I lived in FL for nine years, almost to the day. When I moved there from NH I worked from home for a company in Santa Clara, CA. As a result of being a remote worker, I found it very hard to make friends in my new state. Houses around me were owned by mostly retirees. There were few kids.
After three years in the state, I finally made my first friend. By then I had a five year old and a nearly two year old. And I met C because her house was in front of the school bus stop, so every morning, with my younger in a stroller or walking, and my older son packed for school, we walked to meet the bus. She had a controversial political sign in her front lawn. And I agreed with it. I got up enough introvert courage to say something to her about it and I was delighted to find out we had a lot in common. After a few weeks she invited me to join her monthly women’s group called the YaYas and it was the best thing I ever did. This group saw me through childrearing, and a very difficult divorce, and some major surgery. I’ve kept them even with the distance now (I am on the West Coast). I miss them terribly: the chance to just be me and laugh with a group that’s accepting and fun.
So here I am. With friends mostly out of state. And I’m finding it so hard to make friends here. I work from home, again, which certainly does not help. And now I have new physical limitations that prevent me from volunteering, exercising, and meeting new friends.
I spoke with a friend today on the phone. She and I met in Michigan in our early twenties and sporadically found each other when we both lived in the DC area and then lost touch. I found her last year on LinkedIn first, I think, and then Facebook. She, like many of my friends, is an extrovert. She’s living in NH (funny, as she moved there when I was leaving to move to FL). She spoke about living there and finding it hard to make friends. She’s very active in local politics. “I KNOW people,” she said, “but all my friends are out of state.” I was struck by this: I had another friend, who lives in Virginia say to me on the phone, “Thanks for talking today. I actually feel like I have friends!”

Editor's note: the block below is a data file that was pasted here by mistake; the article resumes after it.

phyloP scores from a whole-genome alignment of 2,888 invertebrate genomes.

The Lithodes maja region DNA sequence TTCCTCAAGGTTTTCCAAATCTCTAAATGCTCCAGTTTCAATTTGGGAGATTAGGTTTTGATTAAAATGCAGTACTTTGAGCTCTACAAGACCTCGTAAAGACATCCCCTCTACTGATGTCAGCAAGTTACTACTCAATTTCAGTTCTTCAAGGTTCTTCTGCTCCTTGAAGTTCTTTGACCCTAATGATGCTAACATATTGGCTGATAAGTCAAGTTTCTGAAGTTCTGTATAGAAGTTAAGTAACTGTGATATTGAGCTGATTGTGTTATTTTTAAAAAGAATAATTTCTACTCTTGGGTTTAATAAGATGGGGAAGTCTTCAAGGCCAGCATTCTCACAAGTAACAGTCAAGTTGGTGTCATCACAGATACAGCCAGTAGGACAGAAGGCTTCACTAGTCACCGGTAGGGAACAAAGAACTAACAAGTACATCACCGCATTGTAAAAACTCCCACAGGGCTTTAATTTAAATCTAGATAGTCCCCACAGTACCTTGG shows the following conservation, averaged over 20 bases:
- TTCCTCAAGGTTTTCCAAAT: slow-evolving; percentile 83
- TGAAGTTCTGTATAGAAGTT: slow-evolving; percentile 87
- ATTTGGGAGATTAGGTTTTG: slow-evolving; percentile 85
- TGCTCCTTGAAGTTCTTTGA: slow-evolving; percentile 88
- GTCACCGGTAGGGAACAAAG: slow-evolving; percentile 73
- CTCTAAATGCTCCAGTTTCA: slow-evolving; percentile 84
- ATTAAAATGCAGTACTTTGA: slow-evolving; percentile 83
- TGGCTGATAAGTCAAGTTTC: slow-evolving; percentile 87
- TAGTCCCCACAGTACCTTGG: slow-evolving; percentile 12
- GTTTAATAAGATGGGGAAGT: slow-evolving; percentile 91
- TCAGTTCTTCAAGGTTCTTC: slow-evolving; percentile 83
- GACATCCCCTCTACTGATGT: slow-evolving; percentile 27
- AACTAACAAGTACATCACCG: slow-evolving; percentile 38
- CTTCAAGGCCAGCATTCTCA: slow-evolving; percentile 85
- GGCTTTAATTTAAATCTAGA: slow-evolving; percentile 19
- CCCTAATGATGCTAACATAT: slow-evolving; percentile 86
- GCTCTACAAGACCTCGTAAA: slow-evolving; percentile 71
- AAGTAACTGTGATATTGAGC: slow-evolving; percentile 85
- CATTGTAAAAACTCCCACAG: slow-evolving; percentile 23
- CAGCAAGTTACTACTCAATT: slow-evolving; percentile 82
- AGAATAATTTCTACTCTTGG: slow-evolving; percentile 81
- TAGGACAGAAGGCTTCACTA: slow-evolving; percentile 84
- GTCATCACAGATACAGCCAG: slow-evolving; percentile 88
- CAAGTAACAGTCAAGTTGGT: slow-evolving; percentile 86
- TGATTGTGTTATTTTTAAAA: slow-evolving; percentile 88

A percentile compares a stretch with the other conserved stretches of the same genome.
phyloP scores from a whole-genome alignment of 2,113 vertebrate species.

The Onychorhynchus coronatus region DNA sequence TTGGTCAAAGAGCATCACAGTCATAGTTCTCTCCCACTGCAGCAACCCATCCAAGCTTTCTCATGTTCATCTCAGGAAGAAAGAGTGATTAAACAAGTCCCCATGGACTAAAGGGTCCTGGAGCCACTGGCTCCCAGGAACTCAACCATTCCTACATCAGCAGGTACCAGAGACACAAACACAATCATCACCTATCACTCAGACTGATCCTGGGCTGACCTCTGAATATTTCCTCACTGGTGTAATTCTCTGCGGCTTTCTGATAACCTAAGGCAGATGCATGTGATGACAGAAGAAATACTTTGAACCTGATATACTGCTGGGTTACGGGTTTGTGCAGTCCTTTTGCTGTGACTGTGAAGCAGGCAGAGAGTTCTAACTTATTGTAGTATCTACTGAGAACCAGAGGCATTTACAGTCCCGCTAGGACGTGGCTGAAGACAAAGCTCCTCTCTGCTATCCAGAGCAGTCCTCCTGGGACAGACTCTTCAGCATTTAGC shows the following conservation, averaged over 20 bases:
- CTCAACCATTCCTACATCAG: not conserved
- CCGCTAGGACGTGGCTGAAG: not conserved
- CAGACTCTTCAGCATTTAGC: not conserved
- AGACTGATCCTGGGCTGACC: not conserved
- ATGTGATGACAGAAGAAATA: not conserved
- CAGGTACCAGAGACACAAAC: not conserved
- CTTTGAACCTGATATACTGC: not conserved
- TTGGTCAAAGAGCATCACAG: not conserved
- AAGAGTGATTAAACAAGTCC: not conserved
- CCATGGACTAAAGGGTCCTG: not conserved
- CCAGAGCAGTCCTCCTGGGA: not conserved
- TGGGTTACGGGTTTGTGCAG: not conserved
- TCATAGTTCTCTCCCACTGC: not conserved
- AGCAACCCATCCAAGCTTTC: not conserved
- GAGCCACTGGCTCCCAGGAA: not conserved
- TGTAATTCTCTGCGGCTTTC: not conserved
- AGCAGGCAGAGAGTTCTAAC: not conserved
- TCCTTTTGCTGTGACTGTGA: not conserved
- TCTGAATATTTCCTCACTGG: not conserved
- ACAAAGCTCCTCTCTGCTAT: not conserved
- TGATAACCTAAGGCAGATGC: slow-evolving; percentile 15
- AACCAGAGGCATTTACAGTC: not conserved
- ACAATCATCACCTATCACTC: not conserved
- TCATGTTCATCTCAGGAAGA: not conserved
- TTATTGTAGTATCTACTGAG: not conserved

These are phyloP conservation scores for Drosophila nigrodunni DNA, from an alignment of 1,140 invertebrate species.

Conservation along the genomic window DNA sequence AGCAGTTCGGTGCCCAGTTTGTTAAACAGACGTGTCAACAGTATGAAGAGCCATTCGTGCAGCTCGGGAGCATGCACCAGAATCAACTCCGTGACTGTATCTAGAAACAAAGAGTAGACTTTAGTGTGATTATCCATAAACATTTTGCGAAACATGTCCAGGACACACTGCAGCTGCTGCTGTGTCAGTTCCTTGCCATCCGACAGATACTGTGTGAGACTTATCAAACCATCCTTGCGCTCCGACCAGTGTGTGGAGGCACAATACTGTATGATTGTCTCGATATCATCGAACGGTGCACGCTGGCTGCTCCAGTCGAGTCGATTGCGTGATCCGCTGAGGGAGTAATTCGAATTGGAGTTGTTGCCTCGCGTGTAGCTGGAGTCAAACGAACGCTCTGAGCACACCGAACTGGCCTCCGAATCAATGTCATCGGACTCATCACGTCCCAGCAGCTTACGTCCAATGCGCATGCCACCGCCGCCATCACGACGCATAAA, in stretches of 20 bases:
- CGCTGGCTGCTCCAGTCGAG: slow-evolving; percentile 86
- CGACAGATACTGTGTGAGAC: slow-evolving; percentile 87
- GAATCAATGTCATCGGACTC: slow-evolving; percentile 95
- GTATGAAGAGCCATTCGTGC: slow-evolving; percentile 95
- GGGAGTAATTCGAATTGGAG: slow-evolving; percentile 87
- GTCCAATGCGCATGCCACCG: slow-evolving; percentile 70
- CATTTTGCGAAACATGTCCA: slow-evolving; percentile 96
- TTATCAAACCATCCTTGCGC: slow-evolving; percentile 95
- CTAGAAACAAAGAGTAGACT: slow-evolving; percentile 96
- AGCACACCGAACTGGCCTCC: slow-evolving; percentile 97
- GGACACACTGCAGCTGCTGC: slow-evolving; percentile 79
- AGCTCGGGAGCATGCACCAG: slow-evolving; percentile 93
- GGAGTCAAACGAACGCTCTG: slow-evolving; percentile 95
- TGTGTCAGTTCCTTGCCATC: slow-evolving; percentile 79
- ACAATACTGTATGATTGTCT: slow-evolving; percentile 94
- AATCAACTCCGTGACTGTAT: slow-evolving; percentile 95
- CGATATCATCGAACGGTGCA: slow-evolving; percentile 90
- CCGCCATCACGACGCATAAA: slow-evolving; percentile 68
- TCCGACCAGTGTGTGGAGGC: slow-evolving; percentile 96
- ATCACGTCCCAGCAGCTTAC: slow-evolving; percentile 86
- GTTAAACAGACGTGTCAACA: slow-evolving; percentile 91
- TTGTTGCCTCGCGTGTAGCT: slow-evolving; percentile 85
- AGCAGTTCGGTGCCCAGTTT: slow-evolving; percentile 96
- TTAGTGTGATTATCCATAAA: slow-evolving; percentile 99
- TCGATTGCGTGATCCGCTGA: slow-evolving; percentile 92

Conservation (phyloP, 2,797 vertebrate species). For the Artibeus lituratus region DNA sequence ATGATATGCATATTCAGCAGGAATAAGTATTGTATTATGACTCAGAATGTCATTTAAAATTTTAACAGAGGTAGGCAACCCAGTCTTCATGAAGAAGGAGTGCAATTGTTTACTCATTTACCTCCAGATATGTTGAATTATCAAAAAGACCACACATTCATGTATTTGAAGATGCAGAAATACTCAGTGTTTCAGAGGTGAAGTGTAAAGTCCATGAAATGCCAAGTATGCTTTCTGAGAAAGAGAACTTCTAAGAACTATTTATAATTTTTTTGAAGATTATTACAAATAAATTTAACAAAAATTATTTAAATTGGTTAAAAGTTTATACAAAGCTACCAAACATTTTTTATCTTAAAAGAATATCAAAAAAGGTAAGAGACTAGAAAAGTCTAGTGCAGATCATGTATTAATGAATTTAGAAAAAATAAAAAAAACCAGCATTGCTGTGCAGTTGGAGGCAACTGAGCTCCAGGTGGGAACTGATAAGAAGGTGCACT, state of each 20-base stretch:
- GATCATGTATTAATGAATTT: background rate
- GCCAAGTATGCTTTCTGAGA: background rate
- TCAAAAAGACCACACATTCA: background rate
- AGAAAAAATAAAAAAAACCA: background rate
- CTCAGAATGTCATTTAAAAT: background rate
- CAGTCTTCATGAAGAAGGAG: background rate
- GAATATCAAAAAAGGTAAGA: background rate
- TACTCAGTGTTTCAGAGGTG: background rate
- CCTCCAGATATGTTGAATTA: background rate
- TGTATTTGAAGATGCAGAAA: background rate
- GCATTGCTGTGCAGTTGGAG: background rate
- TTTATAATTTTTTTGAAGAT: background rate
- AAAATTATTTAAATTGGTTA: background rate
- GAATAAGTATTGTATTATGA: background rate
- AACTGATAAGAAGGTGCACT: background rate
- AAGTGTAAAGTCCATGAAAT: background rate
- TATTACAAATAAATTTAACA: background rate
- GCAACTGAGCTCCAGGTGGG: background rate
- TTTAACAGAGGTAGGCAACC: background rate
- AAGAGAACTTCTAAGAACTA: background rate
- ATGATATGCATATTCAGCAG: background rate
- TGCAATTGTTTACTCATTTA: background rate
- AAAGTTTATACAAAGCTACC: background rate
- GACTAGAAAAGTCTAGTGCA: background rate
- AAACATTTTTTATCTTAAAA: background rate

What is this about? I am not alone, after all, in this “lack of social life.” Is it that we are so deeply entrenched in our small worlds of kids, school, jobs, etc, that we just don’t have the time? There has to be “a way” to meet people and not feel like I inserting myself into an existing group. I didn’t feel that way in FL.
I long to contribute more somehow. Instead I work in the same rooms day to day, do the laundry and exist.